Here are the week’s top nonprofit stories reported elsewhere:
* Fueled by a new generation of wealthy entrepreneurs concerned about high dropout rates and low achievement levels, grants to support education in kindergarten through 12th grade have eclipsed foundation giving to higher education, The New York Times reported Aug. 21.
* With audiences seemingly growing older and the public less interested in going to concerts, orchestras throughout the U.S. are adopting a range of strategies to attract more people to the concert hall, The New York Times reported Aug. 21.
* Venture capitalists are leading an effort to remake Silicon Valley as a center for social entrepreneurship and venture philanthropy, The Washington Post reported Aug. 22.
* A growing number of environmental economists are working at advocacy groups and state and federal environmental agencies, The Wall Street Journal reported Aug. 23.
* After considering 10 other cities for its new headquarters, YMCA of the USA has decided to stay in Chicago, the Chicago Tribune reported Aug. 18.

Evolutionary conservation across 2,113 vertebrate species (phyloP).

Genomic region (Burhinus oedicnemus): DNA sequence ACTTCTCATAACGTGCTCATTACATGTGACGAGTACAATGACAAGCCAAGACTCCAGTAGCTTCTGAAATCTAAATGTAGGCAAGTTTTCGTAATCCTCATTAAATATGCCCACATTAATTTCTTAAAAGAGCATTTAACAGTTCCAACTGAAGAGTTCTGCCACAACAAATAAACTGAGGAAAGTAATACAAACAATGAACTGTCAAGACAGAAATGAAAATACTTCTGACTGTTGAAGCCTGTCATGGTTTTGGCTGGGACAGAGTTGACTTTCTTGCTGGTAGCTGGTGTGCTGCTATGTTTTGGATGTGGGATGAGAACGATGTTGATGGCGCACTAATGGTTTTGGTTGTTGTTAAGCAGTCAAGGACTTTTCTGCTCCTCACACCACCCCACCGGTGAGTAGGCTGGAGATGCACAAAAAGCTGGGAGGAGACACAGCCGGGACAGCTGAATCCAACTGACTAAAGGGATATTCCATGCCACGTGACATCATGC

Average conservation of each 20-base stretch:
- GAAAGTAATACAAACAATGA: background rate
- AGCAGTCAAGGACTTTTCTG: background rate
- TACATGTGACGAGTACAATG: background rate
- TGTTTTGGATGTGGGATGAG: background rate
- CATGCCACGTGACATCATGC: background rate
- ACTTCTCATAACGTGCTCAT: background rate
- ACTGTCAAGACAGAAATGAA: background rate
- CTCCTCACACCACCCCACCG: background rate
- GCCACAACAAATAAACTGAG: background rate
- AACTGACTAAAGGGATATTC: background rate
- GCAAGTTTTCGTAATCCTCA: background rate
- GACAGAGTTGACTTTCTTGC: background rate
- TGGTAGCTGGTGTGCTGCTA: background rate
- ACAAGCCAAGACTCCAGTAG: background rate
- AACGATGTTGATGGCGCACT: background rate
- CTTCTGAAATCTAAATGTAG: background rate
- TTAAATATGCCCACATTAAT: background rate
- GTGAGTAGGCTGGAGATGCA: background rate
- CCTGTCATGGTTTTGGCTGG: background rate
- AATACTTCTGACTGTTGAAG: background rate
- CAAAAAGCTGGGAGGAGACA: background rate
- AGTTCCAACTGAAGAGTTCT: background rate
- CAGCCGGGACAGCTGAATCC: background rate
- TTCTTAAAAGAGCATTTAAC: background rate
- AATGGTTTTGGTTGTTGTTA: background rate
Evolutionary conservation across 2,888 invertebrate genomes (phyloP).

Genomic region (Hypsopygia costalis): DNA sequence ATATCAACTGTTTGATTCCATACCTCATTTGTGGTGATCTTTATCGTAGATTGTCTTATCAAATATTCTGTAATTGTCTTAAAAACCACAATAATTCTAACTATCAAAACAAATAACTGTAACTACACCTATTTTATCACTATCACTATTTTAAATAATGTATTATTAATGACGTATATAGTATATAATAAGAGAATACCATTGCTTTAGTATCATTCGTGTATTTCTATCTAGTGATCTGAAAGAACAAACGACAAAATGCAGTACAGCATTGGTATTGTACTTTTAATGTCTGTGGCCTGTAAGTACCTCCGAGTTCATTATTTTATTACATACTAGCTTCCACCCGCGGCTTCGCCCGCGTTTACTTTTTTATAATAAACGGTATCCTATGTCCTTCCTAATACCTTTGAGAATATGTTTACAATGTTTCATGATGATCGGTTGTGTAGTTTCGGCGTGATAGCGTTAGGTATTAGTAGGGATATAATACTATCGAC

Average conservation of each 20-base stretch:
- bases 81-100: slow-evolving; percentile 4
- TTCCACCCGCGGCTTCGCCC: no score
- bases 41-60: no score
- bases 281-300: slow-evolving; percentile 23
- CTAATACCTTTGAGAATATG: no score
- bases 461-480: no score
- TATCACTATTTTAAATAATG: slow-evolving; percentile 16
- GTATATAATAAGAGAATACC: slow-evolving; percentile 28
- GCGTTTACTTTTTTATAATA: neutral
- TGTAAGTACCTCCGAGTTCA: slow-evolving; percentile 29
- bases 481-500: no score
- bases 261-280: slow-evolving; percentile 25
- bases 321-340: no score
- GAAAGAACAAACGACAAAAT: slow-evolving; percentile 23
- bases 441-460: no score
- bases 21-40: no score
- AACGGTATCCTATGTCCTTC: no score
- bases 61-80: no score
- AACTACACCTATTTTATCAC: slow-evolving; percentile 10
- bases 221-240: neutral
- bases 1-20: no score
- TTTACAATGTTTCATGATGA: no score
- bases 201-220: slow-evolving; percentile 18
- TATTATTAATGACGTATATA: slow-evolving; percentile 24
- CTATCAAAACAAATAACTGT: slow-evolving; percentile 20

* Technology is helping people shop for charities, and helping charities track their donors, raise money online and run their operations more efficiently, United Press International reported Aug. 16.
* A nonprofit group has launched a $500,000 campaign promoting Sept. 11 as a national d ay of charitable service, the Associated Press reported Aug. 16.
* The office of New York City Mayor Michael Bloomberg said he donatd $139.3 million of his fortune to 843 organizations last year, compared to $135.6 million to 653 groups in 2003, Forbes reported Aug. 17.
* A top official of the opposition Labor Party in Australia said he has heard the government is considering ending the tax-exempt status for some churches and charities, Catholic World News reported Aug. 16.